Frontier Nursing University Wins Second Consecutive HEED Award for Excellence in Diversity

Frontier Nursing University Wins Second Consecutive HEED Award for Excellence in Diversity

INSIGHT Into Diversity magazine has just recognized Frontier Nursing University’s commitment and accomplishments for the second consecutive year. FNU has now added the 2019 Health Professions HEED (Higher Education Excellence in Diversity) award to their shelf alongside their award from 2018.

INSIGHT Into Diversity magazine's 2019 HEED Awards
About the Health Professions HEED Award

“The Health Professions HEED Award process consists of a comprehensive and rigorous application that includes questions relating to the recruitment and retention of students and employees and best practices for both; continued leadership support for diversity; and other aspects of campus diversity and inclusion,” said Lenore Pearlstein, co-publisher of INSIGHT Into Diversity magazine. The magazine is the oldest and largest publication on this topic in higher education and is well-known for its annual Higher Education Excellence in Diversity (HEED) Awards.

Pearlstein adds, “As we continue to see a record number of Health Professions HEED Award applicants each year, nearly every school tells us they use the application itself as a tool to create new programs and to benchmark their accomplishments across campus. The process allows them to reflect on their successes and also determine where more work needs to be done. We also continue to raise the standards in selecting HEED institutions.”

Diversity Impact at Frontier Nursing University

FNU’s history of emphasizing and valuing inclusion was formally instituted nine years ago, when it instituted the Diversity Impact Program in 2010. Each summer, FNU holds the Diversity Impact Conference for nurse practitioner and nurse-midwifery students plus faculty and staff to foster collaborative discussions, address health disparities, and find proactive solutions to improve minority health among underrepresented and marginalized groups.

FNU’s diversity initiatives span all facets of the university, but one of the most telling and important data points is the percentage of students of color enrolled at FNU. In 2009, that number was 9 percent. In 2019, it has grown to 23 percent.

“We are incredibly proud to receive the prestigious HEED Award again this year,” said FNU President Dr. Susan Stone. “To receive this award two years in a row is a wonderful honor. Our graduates serve people of all races and cultures and are increasingly coming from diverse backgrounds. It is imperative that our students, faculty, and staff have cultural awareness and competency in order to effectively advance our mission. The HEED Award confirms the value of our efforts and validates our continued emphasis on diversity and inclusion within the culture of FNU.”

INSIGHT Into Diversity Magazine

INSIGHT Into Diversity magazine is the oldest and largest diversity publication in higher education today and is well-known for its annual Higher Education Excellence in Diversity (HEED) Award. In addition to its online job board, INSIGHT Into Diversity presents timely, thought-provoking news and feature stories on matters of diversity and inclusion across higher education. Articles include interviews with innovators and experts, as well as profiles of best practices and exemplary programs. Current, archived, and digital issues of INSIGHT Into Diversity magazine are available online at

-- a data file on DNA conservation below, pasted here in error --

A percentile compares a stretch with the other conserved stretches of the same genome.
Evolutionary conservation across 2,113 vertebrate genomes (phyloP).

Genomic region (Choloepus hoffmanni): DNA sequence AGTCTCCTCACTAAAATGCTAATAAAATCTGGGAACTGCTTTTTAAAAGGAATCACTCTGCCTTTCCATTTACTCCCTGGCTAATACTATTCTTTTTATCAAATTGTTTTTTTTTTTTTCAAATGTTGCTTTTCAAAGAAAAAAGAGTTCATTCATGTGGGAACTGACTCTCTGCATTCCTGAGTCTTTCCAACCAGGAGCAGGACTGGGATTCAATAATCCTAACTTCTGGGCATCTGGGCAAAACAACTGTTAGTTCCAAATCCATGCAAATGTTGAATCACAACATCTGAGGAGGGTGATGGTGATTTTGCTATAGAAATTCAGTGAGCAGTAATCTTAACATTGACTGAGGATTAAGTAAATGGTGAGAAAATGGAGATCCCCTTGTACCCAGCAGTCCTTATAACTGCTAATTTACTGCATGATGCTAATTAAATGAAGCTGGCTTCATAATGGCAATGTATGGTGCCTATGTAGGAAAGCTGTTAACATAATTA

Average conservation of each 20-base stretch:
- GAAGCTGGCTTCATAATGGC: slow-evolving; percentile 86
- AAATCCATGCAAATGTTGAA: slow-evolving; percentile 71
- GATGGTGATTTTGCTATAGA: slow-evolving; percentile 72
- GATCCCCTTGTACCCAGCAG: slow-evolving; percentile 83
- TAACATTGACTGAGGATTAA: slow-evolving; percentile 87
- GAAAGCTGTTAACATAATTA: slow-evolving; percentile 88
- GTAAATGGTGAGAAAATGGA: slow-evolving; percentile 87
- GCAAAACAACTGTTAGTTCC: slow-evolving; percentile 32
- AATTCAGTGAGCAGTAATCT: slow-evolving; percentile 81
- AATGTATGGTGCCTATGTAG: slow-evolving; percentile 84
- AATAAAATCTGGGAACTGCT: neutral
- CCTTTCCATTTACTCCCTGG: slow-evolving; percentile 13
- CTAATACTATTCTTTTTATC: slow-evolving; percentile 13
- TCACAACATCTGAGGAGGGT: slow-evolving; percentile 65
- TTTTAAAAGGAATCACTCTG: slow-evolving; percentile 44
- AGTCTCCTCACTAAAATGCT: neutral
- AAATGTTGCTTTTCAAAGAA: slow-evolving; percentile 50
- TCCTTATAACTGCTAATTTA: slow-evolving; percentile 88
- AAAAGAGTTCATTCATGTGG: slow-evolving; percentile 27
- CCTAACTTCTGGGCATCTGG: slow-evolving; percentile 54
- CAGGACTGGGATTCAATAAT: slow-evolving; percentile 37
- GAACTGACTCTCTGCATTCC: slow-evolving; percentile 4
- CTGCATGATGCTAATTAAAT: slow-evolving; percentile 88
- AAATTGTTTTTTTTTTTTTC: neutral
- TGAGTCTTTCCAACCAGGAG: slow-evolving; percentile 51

For further information on Frontier Nursing University and the Health Professions HEED Award, visit the FNU site.

Unintentional Biases Can Be Overcome

Unintentional Biases Can Be Overcome

NEW ORLEANS — Everyone has unintentional biases, but physician practices can mitigate them with a few simple steps, experts said here.

The speakers defined unintentional biases as “stereotypes or beliefs that affect our actions in a discriminatory manner.” Such bias may affect our actions in a way contrary to our intentions, two speakers said at the Medical Group Management Association annual meeting.

Unintentional biases — also known as unconscious biases — can work against a practice’s commitment to diversity in hiring and workplace inclusion, said Steve Marsh, founder of The Medicus Firm, a physician recruiting firm in Dallas. “Diversity and inclusion go hand in hand,” he said. “you can do a good job of diversity hiring, but if you don’t have an inclusive environment that’s welcoming to all the people you brought in, it’s worthless; in fact, it can backfire on you.”

Achieving these goals “isn’t real complicated, it’s just really hard to do,” he added. “You can’t do a a crash diet on diversity hiring; you can’t do a crash diet on inclusive culture. It’s a lifestyle, not an event.”

188 Types of Bias

Pam Snyder, head of recruiting at Baystate Health, a healthcare system based in Springfield, Massachusetts, cited the launch of the video viewing site YouTube as an example of the perils of a non-diverse workforce. When YouTube’s mobile version launched, “there was a glitch in it — 25% of people were reporting it wasn’t working,” she said.

The reason? The mobile version was designed entirely by people who were right-handed and all turned their phones a certain way to see videos; left-handers turn their phones the opposite way, so the videos all appeared upside down. “Because they had that lack of diversity on their team, the product wasn’t launched accurately.”

A total of 188 types of unconscious bias have been identified, Snyder said. She listed four of the most common types: